(2) Provisions of the decree enjoining the defendant exhibitors from making franchises with certain distributors "with the purpose and effect of maintaining their theater monopolies and preventing independent theaters from competing with them," and from entering into "any similar combinations and conspiracies having similar purposes and objects;" from combining, in licensing films, their closed towns with their competitive situations
"for the purpose and with the effect of compelling the major distributors to license films on a noncompetitive basis in competitive situations and to discriminate"
against the independents, and enjoining each defendant exhibitor
"from conditioning the licensing of films in any competitive situation (outside Nashville) upon the licensing of films in any other theater situation"
are sustained. P. 323 U. S. 187.
(a) The franchise agreements and the licensing system were the chief instruments of the unlawful practices, and it was the duty of the court to enjoin their continuance and resumption. P. 323 U. S. 188.
(b) These provisions of the decree are not unenforceable, as too vague and general. P. 323 U. S. 188.
(3) The divestiture provisions of the decree -- requiring each corporate exhibitor to divest itself of the ownership of any stock or other interest in any other corporate defendant or affiliated corporation, and enjoining it from acquiring any interest in those companies; requiring one of the individual defendants to resign as an officer of any corporation (except Crescent) which is affiliated with any defendant exhibitor and enjoining him from acquiring control over any such affiliate by acting as officer or otherwise; requiring another of the individual defendants to resign as an officer of the affiliates (except one corporation of his choice) and enjoining him from acquiring any control over the others by acting as an officer or otherwise, and allowing a year from the date of the decree for completion of the divestiture -- are sustained. P. 323 U. S. 189.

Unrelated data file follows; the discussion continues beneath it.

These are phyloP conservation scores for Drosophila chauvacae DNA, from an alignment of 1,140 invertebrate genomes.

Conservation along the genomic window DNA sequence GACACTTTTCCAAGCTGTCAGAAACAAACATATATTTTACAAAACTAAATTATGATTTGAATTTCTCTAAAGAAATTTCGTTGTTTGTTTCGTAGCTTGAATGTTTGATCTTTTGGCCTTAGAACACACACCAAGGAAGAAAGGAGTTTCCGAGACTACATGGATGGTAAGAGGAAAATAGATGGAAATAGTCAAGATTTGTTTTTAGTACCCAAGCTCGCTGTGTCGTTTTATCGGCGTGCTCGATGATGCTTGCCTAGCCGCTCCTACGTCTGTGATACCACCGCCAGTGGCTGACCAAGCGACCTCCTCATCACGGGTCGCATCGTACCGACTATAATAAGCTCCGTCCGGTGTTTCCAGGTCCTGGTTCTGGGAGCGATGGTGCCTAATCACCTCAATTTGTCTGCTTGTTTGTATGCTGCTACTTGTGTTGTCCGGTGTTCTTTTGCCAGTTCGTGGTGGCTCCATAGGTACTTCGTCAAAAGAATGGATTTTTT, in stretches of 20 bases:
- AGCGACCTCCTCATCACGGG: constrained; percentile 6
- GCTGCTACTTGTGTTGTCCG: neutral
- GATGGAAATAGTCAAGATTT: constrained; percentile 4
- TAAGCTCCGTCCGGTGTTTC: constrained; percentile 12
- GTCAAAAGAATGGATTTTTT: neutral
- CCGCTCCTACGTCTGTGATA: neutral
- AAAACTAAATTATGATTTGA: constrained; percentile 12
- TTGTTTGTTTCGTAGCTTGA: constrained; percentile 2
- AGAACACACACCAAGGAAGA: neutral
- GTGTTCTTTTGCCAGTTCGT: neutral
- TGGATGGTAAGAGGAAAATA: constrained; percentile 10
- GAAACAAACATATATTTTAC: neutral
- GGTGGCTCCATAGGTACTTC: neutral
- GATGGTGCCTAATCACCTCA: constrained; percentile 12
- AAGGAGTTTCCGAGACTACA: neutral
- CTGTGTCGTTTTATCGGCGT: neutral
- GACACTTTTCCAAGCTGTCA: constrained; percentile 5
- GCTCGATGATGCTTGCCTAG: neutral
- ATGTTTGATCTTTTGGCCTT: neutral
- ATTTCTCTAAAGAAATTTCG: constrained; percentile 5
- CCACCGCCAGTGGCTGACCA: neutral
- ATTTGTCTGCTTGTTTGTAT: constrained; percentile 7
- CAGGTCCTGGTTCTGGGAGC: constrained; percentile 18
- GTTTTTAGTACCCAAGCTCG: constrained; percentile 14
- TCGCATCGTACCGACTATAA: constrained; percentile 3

(a) In this type of Sherman Act case, the Government should not be confined to an injunction against further violations; dissolution of the combination may be ordered where the creation of the combination is itself the violation. P. 323 U. S. 189.
(b) Those who violate the Act may not reap the benefits of their violations and avoid an undoing of their unlawful project on the plea of hardship or inconvenience. P. 323 U. S. 189.
(c) The fact that minority stockholders of the affiliated companies are not parties to the suit does not bar a separation of the companies. P. 323 U. S. 190.
(d) The requirement that two of the defendant corporate exhibitors sell their respective half interests in two companies which were not made parties to the proceedings is sustained, since it does not appear on this record that any legal right of any other stockholder would be affected. P. 323 U. S. 190.
No. 17 dismissed.
No. 18 reversed.
Direct appeals under the Expediting Act from a decree against defendants in a civil suit under the Sherman Antitrust Act. Two of the appeals were taken by the Government, the other by certain of the defendants.